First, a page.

Based on a true story

May 22nd, 2013

A few years ago, in a company whose name doesn’t really matter there sat a programmer working on fixing a few bugs and adding a few features. And as he was sitting there, an idea struck him. An idea for a feature which was kind of related to what he was doing. And he leaned over to his cube mate and outlined the idea. And the cube mate told him that it’s a nice one. And that he should see if the idea can be turned into a patent. Not because that idea would actually be turned into a feature. But because everybody else tries to patent ideas, no matter how small or big they are. Or no matter what actual connection they have to what you’re doing in the office. Play the game. Send an email. Let the process begin. Sit in a couple of meetings. And then a few years later, if it turns out to be an actual patent, get some extra money. Just for having had that idea.

And the programmer sent that email. And got a conference talk scheduled for the next week. A talk with a patent attorney. And with every day that passed, the programmer’s excitement has declined. And declined. And declined.

It started with patting self on the back and kind of marveling at self for coming up with the idea. And hey, extra money doesn’t hurt. Not that it’s a lot of money. But not loose change either. But with every day, the realization of how ridiculous and pathetic it is to think that an idea for a pure software-side flow is patentable started to sink in. Growing claws. Clawing at the inside, reducing the self-built pedestal to a heap of quick sand.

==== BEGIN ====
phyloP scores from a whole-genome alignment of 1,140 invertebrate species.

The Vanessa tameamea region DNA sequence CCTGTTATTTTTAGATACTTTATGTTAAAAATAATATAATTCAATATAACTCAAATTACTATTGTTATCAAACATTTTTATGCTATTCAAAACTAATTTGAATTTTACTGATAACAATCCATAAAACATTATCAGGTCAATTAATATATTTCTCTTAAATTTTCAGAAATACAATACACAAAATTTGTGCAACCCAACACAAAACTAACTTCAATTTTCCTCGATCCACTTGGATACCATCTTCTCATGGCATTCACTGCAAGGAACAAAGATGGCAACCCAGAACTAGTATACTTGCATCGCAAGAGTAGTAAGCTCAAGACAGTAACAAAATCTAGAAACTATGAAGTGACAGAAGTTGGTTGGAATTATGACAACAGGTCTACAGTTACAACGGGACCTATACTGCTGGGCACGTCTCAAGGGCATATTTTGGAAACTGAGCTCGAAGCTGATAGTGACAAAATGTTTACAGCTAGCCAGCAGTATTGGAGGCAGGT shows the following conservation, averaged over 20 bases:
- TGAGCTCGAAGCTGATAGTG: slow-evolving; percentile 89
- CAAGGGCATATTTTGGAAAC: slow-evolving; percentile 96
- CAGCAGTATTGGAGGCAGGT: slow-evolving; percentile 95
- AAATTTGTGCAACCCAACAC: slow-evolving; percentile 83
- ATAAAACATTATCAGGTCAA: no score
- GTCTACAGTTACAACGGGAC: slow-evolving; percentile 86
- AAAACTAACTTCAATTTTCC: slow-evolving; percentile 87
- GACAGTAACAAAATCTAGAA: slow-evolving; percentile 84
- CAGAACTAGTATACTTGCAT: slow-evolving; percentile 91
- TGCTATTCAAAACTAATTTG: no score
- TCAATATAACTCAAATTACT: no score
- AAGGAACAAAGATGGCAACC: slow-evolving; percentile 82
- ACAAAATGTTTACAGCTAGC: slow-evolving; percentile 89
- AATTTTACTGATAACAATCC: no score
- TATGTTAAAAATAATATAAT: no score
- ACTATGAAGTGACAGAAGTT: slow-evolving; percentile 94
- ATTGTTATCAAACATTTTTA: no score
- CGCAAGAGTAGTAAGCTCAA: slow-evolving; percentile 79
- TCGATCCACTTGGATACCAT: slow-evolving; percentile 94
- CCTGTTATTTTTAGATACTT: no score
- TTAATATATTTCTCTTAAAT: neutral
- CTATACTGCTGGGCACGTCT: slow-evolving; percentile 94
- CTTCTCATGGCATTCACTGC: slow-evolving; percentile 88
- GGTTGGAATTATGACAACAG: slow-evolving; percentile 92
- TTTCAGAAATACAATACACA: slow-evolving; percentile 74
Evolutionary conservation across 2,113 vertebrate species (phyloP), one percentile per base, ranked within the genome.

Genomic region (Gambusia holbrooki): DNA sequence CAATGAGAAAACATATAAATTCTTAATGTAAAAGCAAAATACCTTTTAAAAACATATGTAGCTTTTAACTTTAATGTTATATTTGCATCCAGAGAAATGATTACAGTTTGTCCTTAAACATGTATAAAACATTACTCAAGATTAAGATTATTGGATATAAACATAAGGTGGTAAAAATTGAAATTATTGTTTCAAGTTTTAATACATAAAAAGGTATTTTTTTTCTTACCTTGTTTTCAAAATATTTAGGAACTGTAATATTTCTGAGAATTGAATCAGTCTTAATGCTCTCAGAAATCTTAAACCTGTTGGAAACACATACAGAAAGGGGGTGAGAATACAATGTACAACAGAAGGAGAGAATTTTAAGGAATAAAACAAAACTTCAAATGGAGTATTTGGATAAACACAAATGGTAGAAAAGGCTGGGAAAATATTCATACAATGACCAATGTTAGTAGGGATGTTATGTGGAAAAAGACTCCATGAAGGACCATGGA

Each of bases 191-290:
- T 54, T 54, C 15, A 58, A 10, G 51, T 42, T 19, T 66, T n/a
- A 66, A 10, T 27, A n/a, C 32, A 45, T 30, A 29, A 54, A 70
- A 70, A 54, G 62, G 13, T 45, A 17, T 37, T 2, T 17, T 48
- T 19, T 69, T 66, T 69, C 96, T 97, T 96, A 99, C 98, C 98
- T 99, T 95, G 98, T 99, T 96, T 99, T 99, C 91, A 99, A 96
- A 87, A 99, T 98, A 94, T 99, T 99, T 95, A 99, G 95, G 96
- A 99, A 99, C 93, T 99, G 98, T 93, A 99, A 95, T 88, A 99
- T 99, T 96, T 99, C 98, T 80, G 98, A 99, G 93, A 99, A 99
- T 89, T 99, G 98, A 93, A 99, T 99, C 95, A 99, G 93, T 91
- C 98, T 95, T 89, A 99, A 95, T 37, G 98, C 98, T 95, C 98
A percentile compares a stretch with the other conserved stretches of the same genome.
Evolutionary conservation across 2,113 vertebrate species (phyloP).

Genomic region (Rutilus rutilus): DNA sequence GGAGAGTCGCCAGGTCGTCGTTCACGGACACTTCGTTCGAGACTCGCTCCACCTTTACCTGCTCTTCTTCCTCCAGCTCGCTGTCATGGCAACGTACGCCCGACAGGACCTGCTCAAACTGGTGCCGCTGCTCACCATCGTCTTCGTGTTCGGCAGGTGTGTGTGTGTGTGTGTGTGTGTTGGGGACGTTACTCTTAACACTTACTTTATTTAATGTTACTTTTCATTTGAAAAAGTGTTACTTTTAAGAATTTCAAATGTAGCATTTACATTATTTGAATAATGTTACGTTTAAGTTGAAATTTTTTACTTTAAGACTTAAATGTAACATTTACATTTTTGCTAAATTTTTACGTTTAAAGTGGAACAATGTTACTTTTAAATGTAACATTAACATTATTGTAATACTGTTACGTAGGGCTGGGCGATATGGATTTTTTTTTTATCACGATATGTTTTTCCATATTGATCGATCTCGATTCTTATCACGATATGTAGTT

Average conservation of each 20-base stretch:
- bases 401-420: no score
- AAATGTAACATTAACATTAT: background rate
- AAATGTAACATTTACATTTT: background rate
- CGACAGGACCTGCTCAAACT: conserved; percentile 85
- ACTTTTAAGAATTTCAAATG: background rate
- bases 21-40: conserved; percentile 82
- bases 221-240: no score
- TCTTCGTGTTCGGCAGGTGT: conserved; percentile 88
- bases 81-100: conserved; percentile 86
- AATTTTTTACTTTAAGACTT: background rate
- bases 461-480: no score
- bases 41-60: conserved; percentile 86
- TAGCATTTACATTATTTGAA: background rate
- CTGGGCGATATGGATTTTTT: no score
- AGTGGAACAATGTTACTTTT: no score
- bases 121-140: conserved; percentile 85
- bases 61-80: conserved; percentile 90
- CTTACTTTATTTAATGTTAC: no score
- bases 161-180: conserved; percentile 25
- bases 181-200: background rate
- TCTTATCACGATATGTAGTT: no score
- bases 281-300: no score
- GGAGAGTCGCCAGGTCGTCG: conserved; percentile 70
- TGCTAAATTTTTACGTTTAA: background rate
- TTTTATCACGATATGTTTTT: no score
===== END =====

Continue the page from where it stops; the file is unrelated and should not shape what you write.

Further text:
And then the time came to sit with the attorney. And the programmer was so dejected at that point that he just wanted to make it all go away. And the attorney sat there and said that he was going to just read this paragraph. And he started reading from the piece of paper. And, sentence by sentence, in six or eight short sentences it described the exact flow that the programmer had in mind. And then he asked whether it was in any way similar to what the programmer had in mind. And the programmer said that it was exactly the same. And the time to sit with the attorney was over.

And ever since then, the programmer has hoped to never be in such a situation again. To never bear the burden of self-inflicted aggrandizement of self. To never think that a mere idea in the realm of pure software is worth the notion of being patentable. To remain humble. To stand on the shoulders of others. To push himself to hone his craft and become better at it every single day. To hope that one day some of his ideas and code will be useful to others. And to never presume to claim that they were original in any shape or form.

As long as I have you here, a personal note. The system is rewarding predatory behavior, and there’s little chance to turn it around from the bottom up. But if you can, consider not attaching your name to any patent application. Something as simple as a one-liner email “Please remove my name from this patent application” should work.